This time let’s work a little differently. Drag in another audio loop, preferably a chord sequence. For this example, I’ve pulled in the ‘Icy Fauna’ synth loop from Logic’s library as it’s handily recorded at 128bpm. Drag it into the Arrange area and Logic will automatically create an audio track.
Next add an instance of AutoFilter to the track.
We’re not going to be using the distortion or LFO modules for now (as these deserve another article!), so go ahead and disable these. Instead, we’ll focus on creating a ‘wah-style’ effect using the envelope.
If you play back the loop, you’ll notice that the frequency is being cut by the (you guessed it) ‘Cutoff’ filter – move this around to hear the change. By default, it’s in low-pass mode, so it will be removing high frequency content.
Now add the sidechain input again, using the same drum audio loop. Be careful not to add the synth loop as this would effectively be triggering itself and won’t have much use!
If you bring the Cutoff level back to around 50%, you should begin to hear that the sidechain input is having an effect on playback.
Similar to the Noise Gate plugin, we can alter the amount that the sound is being affected with the ‘Threshold’ control.
To hear this in full form, bring up the Envelope level in the Filter section to ensure that it’s having maximum modulation effect. Now increase the threshold and the filtering should really kick in.
The Dynamic level determines the input signal modulation amount, so feel free to turn this up to 100% for the full effect.
Also, try adjusting the envelope parameters to alter the filter behaviour. Here I’ve increased the attack, decay and release, and reduced the sustain, creating an interesting ‘wah-like’ effect.
Finally, try adding a little Resonance to make the Cutoff Filter more prominent.
Another way to get some really creative sounds is by routing a sidechain input into a soft synth. I love this technique for generating patches that I would never come up with myself, where the input signal directly affects the sound and creates something new.
Add a new software instrument track and load up Logic’s ES 2 synthesiser, which allows a sidechain input.
Straight away, go to the top-right corner of the synth and choose the audio loop as the sidechaining source.
You can also bypass all of the modulation effects for now except for the first, as we’ll be configuring our own settings here shortly.
Click and hold on the MIDI chords that you already recorded (for the EXS24), hold ‘Alt’ and drag the region to the ES 2 track. This will quickly and easily create a copy – handy!
We can continue using the default patch for now, as the saw waves will help to clearly demonstrate how the sidechain signal can influence the overall sound.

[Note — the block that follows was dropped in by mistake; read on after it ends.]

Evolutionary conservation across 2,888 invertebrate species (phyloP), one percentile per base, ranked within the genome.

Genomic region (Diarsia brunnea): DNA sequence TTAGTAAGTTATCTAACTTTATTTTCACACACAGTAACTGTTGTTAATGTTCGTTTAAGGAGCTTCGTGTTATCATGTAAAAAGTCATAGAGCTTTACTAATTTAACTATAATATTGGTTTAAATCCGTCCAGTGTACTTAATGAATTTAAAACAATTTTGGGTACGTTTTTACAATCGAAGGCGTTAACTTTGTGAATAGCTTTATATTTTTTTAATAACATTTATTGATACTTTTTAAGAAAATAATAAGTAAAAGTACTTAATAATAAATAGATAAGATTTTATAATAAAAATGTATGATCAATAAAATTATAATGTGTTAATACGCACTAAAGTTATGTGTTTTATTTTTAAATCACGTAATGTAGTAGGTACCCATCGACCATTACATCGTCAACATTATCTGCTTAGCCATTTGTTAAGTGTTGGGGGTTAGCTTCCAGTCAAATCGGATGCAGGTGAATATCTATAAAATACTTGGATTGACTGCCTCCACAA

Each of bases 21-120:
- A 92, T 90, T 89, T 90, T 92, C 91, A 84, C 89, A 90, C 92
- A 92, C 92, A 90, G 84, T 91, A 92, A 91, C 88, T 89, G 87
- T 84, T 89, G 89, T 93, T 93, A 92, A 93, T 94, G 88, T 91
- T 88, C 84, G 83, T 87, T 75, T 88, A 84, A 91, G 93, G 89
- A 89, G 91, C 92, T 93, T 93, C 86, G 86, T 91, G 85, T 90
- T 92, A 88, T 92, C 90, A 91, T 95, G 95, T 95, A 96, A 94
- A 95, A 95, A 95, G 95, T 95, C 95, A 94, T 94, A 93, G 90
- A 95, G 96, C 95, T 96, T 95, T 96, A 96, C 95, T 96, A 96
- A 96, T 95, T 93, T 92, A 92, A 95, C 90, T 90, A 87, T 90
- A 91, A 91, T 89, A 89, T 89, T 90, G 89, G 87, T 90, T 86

Now we need to tell the ES 2 to listen to the sidechain input. Head back to the modulation settings and you can see that the Target is currently set to ‘Pitch 123’ – this means that envelopes 1, 2 and 3 are configured to be modulated. We can change this to any parameter within the ES 2, but let’s stay with pitch for now as it will make the effect more obvious.
Next, switch the ‘via’ routing to ‘Off’ as we don’t need it for now, and choose ‘SideCh’ as the source (‘SideCh’ is simply short for ‘Sidechain’).
Increase the modulation level during playback to hear how the sidechain input source (aka our drum loop) is being used to modulate the pitch of envelopes 1, 2 and 3.
We can adjust the modulation level depending on how much we want the envelopes to respond to the loop. Used subtly, this minor pitch shift can create an interesting sense of movement in what was previously a very conventional sound.
Try experimenting with the modulation source e.g. Cutoff, Glide, Pan etc. for even more effects, and you can even use multiple modulations for endless variations!
EVOC 20 Polysynth
Another frequently overlooked instrument is Logic’s built-in vocoder, the EVOC 20 Polysynth, which also features a sidechain input. The EVOC combines a vocoder and a polyphonic synthesiser (as the name suggests), enabling the creation of classic vocoder sounds triggered by the human voice. However, you can use any audio to trigger the synthesiser, which is where things get even more interesting.
I could go into great detail regarding the functionality of this instrument, but I’ll keep things straightforward to get you started experimenting with the sidechain input. As it’s a synthesiser, it acts in a very similar way to the ES 2 above, where we modulated the instrument with the sidechaining input.